Serena Williams leaves tennis as the greatest female player of all-time, capable of winning 73 titles and 23 majors, while also breaking social barriers and inspiring a new generation of stars.
After a spirited run in what was likely her final tennis match, Serena Williams couldn’t help but look back fondly at her career after falling 7-5, 6-7 (4), 6-1 to Ajla Tomljanovic.
“Thank you daddy, I know you’re watching. Thanks mom,” Williams said before starting to cry during her post-match on-court interview. “Everyone that’s here, that’s been on my side, for so many years, decades…
“These are happy tears, I guess. I don’t know. And I wouldn’t be Serena if there wasn’t Venus, so thank you Venus. She’s the only reason Serena Williams ever existed … It’s been a fun ride. It’s been the most incredible ride and journey I’ve ever been on.”
Given her career spanned four decades (she debuted in 1995, losing 6-1, 601 to Anne Miller at the US Open) and that she’s won the most Grand Slams in the Open Era (23), along with countless other accomplishtments, Serena has more than enough ammunition to be talked of as the greatest of all-time.
Serena Williams’ legacy
To say Serena has changed the world of tennis would be putting it mildly.
Serena, along with sister Venus, will be remembered for how they changed the sport, with players like Coco Gauff, Naomi Osaka, Taylor Townsend and Frances Tiafoe crediting them for the interest and entrance into a sport that was largely white.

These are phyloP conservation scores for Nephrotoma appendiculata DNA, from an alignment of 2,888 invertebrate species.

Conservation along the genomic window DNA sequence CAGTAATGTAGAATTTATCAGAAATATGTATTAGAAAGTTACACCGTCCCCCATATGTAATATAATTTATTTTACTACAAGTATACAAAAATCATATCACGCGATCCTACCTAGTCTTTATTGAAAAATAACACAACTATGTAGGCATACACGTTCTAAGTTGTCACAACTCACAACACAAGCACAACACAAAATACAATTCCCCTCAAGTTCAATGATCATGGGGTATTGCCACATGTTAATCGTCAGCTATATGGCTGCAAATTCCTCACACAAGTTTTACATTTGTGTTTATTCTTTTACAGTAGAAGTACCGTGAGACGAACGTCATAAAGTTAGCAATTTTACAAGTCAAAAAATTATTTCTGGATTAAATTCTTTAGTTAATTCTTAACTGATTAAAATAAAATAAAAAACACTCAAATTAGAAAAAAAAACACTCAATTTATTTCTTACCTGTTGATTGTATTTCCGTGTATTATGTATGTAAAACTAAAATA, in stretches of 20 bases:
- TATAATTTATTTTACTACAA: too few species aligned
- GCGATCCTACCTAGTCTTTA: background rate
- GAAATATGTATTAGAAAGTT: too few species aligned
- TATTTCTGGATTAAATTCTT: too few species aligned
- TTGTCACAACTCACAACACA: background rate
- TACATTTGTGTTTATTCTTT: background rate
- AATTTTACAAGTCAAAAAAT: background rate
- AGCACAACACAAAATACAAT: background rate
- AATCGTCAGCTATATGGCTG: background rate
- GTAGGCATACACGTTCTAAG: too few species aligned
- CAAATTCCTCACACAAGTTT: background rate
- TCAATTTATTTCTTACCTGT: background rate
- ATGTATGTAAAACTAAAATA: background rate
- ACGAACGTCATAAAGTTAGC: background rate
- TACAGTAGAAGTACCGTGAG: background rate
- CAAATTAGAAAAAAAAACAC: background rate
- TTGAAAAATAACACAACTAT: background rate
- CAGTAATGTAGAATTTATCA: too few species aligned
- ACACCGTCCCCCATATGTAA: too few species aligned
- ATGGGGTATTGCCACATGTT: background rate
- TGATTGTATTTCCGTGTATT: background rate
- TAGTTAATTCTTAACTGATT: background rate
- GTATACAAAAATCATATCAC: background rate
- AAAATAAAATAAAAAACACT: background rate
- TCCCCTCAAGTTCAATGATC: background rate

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Serena made her debut at the age of 14 in 1995, but it wasn’t until 1999 that she began to make her mark at the top. She did so with a bang, beating Martina Hingis in the US Open final to become the first black woman since Althea Gibson in 1958 to win a major.
By July 2002 she became the world’s No.1 player for the first time, a feat she would accomplish for the final time in May 2017. In 2002, she won at Roland Garros and Wimbledon for the first time.
She would win the Australian Open for the first time in 2003, with her powerful serve a big reason why. Reaching speeds of close to 200 km/h, there was no denying there had never been players with the intensity Serena and Venus showed when they burst onto the scene.
In the end, Serena ends her career with 73 titles and 23 Grand Slams compared to the 49 titles and seven majors for Venus.
This longevity and success has seen them come up against names like Hingis, Pierce, Capriati, Henin, Myskina, Sharapova, Kuznetsova, Clijsters, Mauresmo, Ivanovic, Kvitova, Stoour, Azarenka, Na Li, Bartoli, Kerber, Muguruza, Stephens, Ostapenko, Halep, Osaka, Barty and Swiatek.
While there was a clear distinction between the top 5 in women’s tennis in the early 90s, that can’t be said anymore. It’s become much more balanced, with the level of competition having been raised thanks to the example set by Serena Williams.
Serena has been at the top of her game for 20 of her 27-year career. She’s suffered through injuries and illnesses, and even won the 2018 Australian Open while two months pregnant.
However, as with all greats, time has caught up with her. As a result, women’s tennis says goodbye to the last dominant force in the sport, with Iga Swiatek the only player showing signs of carrying that torch.
Perhaps a new force will emerge in the coming years, but either way, it will be difficult for any player to come close to the influence that Serena Williams had on the sport.
Source: MARCA (marca.com)